These two objects are being kept in the Museums store so I thought I would do a bit of research on them. One of the items are .303 British shell casings from WW1 and the other is an officers side arm holster also from WW1.
The .303 British bullets were first developed in Britain as a black-powder round put into service in December 1888 for the Lee-Metford rifle. In 1891 the cartridge was adapted to use smokeless powder. It was the standard British and Commonwealth military cartridge from 1889 until the 1950’s when it was replaced by the 7.62x51mm NATO. During a service life of over 70 years with the British Commonwealth armed forces the .303-inch cartridge in its ball pattern progressed through ten marks which eventually extended to a total of about 26 variations. The bolt thrust of the .303 British is relatively low compared to many other service rounds used in the early 20th Century. During World War One British factories alone produced 7 billion rounds of .303 ammunition. Factories in other countries greatly added to this total.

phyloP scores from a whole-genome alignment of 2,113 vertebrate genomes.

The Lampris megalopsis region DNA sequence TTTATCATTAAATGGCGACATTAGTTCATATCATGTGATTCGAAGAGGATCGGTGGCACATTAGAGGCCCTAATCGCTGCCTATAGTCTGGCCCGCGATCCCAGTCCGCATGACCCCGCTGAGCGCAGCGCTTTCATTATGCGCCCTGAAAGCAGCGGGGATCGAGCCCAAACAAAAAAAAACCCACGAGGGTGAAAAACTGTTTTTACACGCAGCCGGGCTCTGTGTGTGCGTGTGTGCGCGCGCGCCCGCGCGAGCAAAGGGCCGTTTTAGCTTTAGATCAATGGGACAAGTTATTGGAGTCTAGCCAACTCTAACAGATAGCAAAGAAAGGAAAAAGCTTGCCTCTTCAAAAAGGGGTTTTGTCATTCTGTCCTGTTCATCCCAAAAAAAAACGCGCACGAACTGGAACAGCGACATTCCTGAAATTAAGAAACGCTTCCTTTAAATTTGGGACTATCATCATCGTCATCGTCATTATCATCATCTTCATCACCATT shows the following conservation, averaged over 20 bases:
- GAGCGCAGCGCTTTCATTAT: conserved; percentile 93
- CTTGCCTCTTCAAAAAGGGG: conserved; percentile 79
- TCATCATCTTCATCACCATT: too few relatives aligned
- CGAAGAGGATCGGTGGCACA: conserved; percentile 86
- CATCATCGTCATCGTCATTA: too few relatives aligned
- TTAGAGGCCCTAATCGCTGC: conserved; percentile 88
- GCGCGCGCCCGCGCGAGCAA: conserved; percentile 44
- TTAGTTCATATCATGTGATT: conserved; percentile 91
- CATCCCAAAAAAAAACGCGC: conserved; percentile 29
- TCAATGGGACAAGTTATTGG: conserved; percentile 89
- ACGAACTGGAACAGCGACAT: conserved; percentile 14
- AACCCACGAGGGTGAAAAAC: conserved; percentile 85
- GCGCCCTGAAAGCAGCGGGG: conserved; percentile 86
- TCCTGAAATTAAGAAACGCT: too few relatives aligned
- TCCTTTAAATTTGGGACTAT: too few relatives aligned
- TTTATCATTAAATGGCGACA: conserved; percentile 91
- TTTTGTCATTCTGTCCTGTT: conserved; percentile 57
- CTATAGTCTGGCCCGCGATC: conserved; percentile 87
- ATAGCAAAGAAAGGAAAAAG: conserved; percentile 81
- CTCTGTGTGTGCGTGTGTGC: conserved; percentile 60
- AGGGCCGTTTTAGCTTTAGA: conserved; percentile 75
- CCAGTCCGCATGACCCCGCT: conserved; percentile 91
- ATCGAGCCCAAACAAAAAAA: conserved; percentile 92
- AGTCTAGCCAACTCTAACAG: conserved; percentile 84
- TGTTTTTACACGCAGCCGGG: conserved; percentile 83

The other item is a leather WW1 British Officers sidearm holster which we believe used to hold a Webley-Fosbery Automatic Revolver which was used by British Army officers as their side arm. The Webley-Fosbery Automatic Revolver was designed in 1895 and was produced from 1901-1924, the revolver is easily recognisable by the zig-zag grooves on the cylinder. Though Webley viewed this weapon as an ideal sidearm for cavalry troops, the Webley-Fosbery was never adopted as an official government sidearm. Several models of the Webley-Fosbery revolvers were produced, and the type saw limited action in the Boer Wars as well as World War One, where some privately purchased examples were carried by British Officers in the .455 service bearing. Reports from the field suggested that the Webley-Fosbery, with its precisely machined recoil surfaces, was more susceptible to jamming in wartime conditions of mud and rain than comparable sidearms of the period.